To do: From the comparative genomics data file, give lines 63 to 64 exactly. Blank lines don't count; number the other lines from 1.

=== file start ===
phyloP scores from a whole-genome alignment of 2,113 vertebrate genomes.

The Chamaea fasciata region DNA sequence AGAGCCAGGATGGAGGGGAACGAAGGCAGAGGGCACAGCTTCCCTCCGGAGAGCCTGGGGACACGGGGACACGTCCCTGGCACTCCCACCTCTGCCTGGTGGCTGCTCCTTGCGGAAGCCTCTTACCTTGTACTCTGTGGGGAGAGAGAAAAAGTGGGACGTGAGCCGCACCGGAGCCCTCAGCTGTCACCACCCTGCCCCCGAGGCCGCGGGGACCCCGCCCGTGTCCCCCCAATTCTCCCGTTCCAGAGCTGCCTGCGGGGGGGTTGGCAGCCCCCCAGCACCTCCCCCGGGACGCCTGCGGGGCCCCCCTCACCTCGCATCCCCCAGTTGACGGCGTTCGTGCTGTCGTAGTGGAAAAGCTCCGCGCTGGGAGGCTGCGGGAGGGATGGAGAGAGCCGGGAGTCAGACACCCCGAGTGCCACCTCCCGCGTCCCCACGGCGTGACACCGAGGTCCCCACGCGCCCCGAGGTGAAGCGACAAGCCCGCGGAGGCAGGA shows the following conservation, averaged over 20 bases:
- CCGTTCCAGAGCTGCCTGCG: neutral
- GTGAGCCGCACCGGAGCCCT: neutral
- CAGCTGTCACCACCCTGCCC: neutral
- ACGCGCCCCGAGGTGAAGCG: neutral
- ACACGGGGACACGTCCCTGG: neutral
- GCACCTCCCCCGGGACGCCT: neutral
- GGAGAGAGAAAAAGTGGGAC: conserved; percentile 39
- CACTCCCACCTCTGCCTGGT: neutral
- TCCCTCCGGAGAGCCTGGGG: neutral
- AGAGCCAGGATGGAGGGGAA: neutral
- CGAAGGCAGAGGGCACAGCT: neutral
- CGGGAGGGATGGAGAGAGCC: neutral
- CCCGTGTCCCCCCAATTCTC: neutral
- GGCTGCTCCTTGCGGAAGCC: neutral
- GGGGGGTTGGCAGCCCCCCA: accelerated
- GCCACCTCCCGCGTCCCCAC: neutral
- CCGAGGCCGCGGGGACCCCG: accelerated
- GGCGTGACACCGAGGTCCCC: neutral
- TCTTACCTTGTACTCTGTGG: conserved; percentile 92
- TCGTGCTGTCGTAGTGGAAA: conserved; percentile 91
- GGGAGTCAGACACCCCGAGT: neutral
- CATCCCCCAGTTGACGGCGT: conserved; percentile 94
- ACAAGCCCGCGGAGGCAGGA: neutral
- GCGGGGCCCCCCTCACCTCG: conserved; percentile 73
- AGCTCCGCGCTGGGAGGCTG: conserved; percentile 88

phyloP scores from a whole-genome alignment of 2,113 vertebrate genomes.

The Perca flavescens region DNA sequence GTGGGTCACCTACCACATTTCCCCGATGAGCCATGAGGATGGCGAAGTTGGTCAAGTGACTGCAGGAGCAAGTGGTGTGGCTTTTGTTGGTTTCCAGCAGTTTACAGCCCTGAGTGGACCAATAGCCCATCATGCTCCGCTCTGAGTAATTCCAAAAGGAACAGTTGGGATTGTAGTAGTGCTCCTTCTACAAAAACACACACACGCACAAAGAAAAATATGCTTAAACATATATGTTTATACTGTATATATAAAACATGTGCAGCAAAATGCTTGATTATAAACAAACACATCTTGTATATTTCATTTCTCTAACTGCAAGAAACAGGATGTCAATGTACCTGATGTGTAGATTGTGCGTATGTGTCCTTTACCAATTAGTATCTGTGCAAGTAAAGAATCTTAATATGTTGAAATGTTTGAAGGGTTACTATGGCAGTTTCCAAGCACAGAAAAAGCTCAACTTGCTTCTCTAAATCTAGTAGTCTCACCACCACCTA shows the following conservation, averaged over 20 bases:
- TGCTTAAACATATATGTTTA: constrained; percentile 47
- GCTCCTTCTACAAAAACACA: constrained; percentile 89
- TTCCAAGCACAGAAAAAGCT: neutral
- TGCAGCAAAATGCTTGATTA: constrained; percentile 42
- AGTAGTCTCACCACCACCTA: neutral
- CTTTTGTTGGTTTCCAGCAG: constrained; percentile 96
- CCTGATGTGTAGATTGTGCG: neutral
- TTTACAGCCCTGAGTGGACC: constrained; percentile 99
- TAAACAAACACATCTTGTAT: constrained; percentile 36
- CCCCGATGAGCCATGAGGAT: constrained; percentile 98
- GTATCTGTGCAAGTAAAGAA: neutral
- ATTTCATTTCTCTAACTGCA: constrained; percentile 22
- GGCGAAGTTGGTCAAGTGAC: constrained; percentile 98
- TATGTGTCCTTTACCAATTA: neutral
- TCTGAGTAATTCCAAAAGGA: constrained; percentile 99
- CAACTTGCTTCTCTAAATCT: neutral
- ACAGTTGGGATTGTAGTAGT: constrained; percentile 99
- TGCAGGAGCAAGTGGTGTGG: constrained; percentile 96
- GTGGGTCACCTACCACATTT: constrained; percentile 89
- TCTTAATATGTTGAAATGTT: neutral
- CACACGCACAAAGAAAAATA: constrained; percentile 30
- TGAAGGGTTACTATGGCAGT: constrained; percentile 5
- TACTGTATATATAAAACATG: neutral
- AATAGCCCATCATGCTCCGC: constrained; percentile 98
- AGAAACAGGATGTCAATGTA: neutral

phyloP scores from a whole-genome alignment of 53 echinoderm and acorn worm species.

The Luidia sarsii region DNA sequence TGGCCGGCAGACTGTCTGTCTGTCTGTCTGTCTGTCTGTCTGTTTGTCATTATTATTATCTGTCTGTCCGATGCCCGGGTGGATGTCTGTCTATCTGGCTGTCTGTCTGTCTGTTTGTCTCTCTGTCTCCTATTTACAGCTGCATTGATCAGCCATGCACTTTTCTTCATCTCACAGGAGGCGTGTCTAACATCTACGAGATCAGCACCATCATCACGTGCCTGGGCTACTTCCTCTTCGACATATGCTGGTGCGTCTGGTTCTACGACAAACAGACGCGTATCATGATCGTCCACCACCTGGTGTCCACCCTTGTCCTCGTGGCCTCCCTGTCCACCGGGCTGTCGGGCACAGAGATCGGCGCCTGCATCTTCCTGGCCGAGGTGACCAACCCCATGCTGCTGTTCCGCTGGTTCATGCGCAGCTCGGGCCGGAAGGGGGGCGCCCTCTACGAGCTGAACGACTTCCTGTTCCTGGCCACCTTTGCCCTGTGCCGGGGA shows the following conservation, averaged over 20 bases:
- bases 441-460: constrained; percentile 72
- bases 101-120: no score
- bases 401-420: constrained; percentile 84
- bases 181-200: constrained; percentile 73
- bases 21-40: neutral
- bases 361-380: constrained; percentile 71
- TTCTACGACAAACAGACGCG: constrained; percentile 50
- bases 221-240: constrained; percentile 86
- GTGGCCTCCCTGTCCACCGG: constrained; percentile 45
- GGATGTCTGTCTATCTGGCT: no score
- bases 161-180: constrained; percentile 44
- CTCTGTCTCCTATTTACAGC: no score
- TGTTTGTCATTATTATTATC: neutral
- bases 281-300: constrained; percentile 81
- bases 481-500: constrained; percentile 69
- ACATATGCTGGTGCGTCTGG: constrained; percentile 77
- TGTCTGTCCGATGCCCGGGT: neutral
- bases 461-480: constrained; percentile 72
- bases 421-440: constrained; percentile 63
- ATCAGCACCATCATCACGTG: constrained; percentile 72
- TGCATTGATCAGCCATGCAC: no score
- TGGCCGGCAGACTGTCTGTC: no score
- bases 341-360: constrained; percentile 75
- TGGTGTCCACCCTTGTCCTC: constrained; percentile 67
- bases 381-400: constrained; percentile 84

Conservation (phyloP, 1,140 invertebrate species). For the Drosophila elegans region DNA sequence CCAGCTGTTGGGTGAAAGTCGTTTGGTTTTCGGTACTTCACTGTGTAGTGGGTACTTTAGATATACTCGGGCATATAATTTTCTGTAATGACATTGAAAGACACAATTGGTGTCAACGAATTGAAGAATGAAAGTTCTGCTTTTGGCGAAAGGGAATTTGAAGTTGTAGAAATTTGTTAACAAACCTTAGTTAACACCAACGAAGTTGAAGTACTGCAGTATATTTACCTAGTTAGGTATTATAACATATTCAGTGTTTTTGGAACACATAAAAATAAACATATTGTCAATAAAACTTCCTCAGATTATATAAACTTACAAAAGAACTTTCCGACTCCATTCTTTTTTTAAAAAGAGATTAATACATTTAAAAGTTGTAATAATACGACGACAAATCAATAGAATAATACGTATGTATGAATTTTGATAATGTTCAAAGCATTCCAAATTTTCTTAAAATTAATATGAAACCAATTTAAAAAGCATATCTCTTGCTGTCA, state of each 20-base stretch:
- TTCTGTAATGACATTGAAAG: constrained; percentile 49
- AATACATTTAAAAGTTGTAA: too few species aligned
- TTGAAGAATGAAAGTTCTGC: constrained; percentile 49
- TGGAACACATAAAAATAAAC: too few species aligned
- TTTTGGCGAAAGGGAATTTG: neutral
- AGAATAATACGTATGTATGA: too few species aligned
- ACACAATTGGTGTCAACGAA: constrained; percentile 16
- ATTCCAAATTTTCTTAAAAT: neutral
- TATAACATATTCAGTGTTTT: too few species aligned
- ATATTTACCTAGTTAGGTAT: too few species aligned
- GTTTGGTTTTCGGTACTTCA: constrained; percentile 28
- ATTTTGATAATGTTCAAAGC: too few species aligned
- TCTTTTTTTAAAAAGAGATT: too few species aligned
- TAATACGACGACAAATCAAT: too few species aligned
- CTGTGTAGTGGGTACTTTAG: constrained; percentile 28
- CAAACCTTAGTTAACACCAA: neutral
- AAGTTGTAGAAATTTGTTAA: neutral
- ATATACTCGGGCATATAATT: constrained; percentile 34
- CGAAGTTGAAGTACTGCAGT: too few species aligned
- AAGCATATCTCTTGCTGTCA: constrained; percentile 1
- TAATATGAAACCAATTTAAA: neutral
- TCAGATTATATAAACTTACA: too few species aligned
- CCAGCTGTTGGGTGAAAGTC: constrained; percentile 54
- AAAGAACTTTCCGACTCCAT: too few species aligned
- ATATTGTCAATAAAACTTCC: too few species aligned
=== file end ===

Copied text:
- TTCTACGACAAACAGACGCG: constrained; percentile 50
- bases 221-240: constrained; percentile 86